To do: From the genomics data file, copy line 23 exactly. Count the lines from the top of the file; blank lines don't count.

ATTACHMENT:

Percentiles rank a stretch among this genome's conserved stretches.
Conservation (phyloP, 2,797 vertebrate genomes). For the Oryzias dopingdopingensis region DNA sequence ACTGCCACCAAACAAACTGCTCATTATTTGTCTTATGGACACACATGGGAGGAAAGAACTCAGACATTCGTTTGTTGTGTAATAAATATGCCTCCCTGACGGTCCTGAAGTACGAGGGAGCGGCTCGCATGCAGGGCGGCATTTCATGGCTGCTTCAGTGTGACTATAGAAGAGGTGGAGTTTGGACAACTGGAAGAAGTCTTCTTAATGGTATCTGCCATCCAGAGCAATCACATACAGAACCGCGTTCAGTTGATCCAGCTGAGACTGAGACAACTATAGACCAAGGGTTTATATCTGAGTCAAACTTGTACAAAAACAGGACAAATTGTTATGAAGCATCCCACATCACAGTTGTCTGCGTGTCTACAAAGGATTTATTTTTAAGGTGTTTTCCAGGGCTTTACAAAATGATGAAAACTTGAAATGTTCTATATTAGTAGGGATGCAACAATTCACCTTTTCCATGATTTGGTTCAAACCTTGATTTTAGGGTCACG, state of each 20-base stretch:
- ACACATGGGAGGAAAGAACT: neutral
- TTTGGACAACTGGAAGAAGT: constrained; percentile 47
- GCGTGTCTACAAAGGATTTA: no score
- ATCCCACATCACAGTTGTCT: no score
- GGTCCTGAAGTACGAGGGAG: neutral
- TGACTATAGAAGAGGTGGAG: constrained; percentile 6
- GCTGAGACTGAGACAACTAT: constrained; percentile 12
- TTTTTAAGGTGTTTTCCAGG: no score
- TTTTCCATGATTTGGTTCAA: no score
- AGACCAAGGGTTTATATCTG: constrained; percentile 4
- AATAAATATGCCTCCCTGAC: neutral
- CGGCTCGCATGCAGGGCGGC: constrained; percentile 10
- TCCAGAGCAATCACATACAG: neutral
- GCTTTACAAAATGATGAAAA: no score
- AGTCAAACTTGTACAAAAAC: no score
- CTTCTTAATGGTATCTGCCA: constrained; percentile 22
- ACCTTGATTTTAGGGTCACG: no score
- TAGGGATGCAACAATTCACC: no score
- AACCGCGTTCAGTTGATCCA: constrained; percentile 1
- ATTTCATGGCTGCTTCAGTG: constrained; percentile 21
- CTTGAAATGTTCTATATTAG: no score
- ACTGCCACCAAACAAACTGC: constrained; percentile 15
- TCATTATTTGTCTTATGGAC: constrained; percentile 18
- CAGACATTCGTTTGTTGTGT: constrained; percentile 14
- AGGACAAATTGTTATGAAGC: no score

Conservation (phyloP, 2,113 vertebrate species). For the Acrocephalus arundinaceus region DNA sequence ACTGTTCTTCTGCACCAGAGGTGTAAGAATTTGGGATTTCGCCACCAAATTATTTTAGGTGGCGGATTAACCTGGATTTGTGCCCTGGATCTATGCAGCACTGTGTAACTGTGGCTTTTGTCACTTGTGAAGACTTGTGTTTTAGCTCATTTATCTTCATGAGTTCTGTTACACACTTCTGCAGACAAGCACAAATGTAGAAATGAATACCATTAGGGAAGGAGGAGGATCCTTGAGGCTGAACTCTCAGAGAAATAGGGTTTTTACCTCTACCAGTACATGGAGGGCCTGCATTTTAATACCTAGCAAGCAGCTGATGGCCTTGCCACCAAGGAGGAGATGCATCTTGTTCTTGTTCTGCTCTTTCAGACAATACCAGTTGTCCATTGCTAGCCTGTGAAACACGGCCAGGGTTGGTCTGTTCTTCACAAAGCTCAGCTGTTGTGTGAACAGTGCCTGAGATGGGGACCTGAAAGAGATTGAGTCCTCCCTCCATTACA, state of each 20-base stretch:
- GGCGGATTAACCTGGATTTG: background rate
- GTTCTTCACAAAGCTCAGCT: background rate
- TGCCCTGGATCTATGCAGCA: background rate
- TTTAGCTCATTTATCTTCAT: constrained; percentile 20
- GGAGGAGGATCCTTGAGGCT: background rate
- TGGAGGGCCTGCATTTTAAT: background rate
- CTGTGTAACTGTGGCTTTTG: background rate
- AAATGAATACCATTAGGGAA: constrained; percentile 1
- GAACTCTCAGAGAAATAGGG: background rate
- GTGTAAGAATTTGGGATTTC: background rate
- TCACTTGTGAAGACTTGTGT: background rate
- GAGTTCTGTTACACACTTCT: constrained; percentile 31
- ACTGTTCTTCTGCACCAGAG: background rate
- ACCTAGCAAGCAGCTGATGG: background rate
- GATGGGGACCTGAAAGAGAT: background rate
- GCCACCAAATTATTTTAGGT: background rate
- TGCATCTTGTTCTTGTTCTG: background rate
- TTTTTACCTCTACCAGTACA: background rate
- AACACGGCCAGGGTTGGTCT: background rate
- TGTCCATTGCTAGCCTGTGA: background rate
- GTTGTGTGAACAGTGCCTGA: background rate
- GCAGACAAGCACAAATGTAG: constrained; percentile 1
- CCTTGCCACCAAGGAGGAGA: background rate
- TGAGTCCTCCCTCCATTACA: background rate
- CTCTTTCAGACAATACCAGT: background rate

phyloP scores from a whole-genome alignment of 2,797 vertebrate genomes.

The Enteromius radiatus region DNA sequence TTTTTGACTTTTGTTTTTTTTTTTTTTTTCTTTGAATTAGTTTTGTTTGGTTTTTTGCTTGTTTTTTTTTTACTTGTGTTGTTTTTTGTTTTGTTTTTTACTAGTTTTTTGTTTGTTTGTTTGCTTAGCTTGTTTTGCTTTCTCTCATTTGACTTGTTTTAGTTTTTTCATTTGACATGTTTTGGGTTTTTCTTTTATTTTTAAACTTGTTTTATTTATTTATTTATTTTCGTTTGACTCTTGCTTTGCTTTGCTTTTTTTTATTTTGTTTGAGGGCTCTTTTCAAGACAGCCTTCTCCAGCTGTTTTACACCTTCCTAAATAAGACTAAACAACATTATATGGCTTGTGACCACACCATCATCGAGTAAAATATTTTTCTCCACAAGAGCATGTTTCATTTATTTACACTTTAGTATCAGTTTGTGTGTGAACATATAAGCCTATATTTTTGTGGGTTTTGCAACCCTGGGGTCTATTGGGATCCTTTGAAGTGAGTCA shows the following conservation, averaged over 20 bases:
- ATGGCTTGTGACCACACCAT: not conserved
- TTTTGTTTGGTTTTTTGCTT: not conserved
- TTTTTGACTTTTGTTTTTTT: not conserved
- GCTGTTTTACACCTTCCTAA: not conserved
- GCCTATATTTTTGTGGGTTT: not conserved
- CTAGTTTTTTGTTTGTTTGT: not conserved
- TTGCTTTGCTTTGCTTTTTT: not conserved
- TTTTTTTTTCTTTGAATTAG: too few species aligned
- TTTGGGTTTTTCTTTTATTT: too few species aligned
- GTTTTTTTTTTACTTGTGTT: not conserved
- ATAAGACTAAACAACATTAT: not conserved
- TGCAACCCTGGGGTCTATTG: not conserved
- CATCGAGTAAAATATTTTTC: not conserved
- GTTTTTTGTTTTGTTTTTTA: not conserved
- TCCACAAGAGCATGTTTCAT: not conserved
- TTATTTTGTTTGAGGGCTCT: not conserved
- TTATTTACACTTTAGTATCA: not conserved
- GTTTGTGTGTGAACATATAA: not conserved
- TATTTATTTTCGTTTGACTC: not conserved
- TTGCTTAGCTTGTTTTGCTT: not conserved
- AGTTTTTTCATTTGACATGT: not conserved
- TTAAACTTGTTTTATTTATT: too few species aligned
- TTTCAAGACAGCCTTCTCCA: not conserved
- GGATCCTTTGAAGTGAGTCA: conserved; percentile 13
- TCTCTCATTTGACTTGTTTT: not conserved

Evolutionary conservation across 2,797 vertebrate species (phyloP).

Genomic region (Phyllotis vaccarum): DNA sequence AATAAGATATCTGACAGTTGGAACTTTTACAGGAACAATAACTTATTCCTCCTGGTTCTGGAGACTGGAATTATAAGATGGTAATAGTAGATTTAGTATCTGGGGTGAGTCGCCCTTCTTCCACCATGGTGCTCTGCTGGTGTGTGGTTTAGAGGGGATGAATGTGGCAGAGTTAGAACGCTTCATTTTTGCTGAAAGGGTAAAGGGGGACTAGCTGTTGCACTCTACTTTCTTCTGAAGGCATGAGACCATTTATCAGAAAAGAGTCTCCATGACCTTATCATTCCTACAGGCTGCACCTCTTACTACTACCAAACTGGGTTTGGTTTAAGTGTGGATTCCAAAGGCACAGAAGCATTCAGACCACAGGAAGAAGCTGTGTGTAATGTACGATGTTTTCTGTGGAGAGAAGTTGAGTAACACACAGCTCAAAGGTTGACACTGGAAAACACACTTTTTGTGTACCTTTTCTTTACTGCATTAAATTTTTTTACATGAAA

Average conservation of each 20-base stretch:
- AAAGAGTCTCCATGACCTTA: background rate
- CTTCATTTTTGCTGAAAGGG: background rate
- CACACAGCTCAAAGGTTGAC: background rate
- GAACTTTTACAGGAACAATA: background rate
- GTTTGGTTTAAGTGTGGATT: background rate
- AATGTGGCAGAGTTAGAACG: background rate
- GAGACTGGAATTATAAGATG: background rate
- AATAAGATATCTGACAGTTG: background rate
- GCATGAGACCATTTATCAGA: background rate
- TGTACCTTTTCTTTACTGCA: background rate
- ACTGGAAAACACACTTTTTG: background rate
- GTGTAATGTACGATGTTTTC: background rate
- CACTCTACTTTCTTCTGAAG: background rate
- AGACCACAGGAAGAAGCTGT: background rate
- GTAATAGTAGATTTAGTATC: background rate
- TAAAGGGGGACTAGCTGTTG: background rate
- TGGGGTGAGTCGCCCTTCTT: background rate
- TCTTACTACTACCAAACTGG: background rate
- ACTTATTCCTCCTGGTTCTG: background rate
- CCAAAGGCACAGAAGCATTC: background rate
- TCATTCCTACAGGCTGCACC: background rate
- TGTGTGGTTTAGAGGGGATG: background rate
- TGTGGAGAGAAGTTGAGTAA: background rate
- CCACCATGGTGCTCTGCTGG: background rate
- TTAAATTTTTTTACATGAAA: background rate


- CTTGAAATGTTCTATATTAG: no score